For the final KASU “Bluesday Tuesday” concert of 2013, Arkansas State University’s public radio station presents a band that was founded in Newport in the 1950s and made their first recording at the historic Sun Studios of Memphis in 1956—Sonny Burgess and the Legendary Pacers.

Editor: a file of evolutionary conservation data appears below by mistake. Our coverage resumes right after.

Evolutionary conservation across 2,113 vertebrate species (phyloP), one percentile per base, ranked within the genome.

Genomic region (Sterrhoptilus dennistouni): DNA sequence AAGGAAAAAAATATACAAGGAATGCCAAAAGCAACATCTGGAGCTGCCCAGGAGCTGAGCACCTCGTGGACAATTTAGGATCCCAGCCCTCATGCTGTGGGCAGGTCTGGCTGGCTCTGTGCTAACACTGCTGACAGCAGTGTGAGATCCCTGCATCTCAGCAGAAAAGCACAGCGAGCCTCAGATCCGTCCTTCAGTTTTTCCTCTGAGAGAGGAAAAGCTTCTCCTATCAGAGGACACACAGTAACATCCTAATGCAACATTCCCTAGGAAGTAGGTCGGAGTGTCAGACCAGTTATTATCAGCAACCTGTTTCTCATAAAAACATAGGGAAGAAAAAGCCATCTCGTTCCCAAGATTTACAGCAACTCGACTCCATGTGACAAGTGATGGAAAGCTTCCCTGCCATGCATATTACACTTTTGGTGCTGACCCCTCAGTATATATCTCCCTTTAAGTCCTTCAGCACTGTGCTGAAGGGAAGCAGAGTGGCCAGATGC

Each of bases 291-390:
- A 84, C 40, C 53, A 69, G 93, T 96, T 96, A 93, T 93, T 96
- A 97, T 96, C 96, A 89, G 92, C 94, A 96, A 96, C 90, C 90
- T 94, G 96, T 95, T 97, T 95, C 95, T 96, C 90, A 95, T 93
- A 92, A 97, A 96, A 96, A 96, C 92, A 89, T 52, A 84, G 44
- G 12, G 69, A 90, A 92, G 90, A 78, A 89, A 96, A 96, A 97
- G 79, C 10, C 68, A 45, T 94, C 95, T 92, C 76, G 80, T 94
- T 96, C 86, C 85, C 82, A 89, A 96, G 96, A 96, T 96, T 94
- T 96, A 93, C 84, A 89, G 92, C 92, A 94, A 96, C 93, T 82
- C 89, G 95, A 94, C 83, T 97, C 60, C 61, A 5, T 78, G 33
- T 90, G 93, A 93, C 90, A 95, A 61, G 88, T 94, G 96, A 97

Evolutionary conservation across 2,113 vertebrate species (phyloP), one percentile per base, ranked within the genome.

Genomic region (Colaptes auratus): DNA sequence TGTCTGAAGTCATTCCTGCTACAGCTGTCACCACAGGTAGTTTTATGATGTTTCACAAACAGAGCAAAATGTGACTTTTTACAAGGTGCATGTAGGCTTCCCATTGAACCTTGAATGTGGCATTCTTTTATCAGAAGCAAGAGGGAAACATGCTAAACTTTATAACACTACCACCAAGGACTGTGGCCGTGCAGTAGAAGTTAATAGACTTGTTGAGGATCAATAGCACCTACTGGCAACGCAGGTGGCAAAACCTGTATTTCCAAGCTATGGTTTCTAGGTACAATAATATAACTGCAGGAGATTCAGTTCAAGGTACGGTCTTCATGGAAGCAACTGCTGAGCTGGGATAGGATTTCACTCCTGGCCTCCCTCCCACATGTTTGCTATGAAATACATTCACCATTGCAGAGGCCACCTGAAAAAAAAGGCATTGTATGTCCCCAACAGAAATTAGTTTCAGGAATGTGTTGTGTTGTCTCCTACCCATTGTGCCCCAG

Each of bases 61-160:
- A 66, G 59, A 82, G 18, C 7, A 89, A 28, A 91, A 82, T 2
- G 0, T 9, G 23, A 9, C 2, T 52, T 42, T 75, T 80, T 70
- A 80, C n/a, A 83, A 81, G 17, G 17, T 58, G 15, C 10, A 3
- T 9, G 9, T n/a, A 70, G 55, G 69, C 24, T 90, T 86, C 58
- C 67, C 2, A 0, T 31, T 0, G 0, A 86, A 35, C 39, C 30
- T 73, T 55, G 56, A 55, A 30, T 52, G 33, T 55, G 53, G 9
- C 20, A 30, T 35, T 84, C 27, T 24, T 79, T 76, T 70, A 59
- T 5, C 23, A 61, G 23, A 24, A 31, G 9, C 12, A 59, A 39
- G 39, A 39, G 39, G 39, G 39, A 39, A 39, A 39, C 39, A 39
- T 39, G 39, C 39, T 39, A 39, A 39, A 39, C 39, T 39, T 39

KASU Bluesday Tuesday concerts are presented on the second Tuesday night of each month at the Newport Country Club ballroom, 703 Walker Drive. Sonny Burgess and his band will play Dec. 10beginning at 7 p.m. Newport native and lifetime resident Sonny Burgess is a member of the Rock and Roll Hall of Fame in Europe, the Rockabilly Hall of Fame in the United States, the Newport High School Alumni Hall of Fame and he holds an honorary doctorate degree from Arkansas State. Burgess and members of the Pacers travel to Europe at least once a year and have entertained audiences in Spain, Sweden and England. The band performs at blues, folk and rockabilly festivals all over the United States. Providing lead guitar and vocals, Burgess joins four band members who live in different central Arkansas towns and travel to meet their band mates whenever it’s time for a “gig.” All four of these Pacers have had long careers in Arkansas music. Keyboard player Kern Kennedy played upright piano in the first band that Burgess formed in 1950. The Tuckerman native, who now lives in the Cabot area, can play jazz, western swing and country standards in addition to rockabilly. Kennedy once turned down an offer to play in Elvis Presley’s band because he thought Sonny Burgess had more charisma. Kennedy told the man who would become known as the king of rock and roll, “I’m already making $45 a week, why would I want to play with you?” Drummer and vocalist Bobby Crafford grew up in Cotton Plant, once a thriving Arkansas Delta town known for numerous nightclubs that were visited by well-known musicians. Crafford has been playing in rock and roll bands since the 1950s and currently lives in Maumelle. In a popular segment of the Pacers’ show, Crafford plays the drums while wearing a blindfold. Jim Aldridge, the Pacers’ versatile vocalist, is known for singing the songs of Roy Orbison, Conway Twitty, Elvis Presley and other early rock stars and providing instrumental support on saxophone and harmonica. The Conway resident played regularly in house bands at some of Little Rock’s top clubs and hotel lounges from the 1950s to the 1980s. Joe Douglass, who grew up in Walnut Ridge, played guitar in several early rock and roll era bands and once owned a guitar and amplifier purchased from Carl Perkins. Like several northeast Arkansas musicians, Douglass performed on KAIT-TV’s “Hillbilly Hootenanny” program hosted by the Rhodes Family band in the mid 1960s. Douglass, who lives near Heber Springs, is the bass guitarist for the Pacers. KASU station manager Mike Doyle said, “For several Decembers now, we’ve closed out each concert year with this legendary band, playing in the town where they started. The Pacers are in great demand all year round. We’re honored and fortunate to book them.” Admission is free, thanks to sponsors Arkansas State-Newport, C-and-C Distributors and Harris Ford. KASU passes the hat at every Bluesday Tuesday. For more information about KASU’s live community events, visit the station’s web site kasu.org.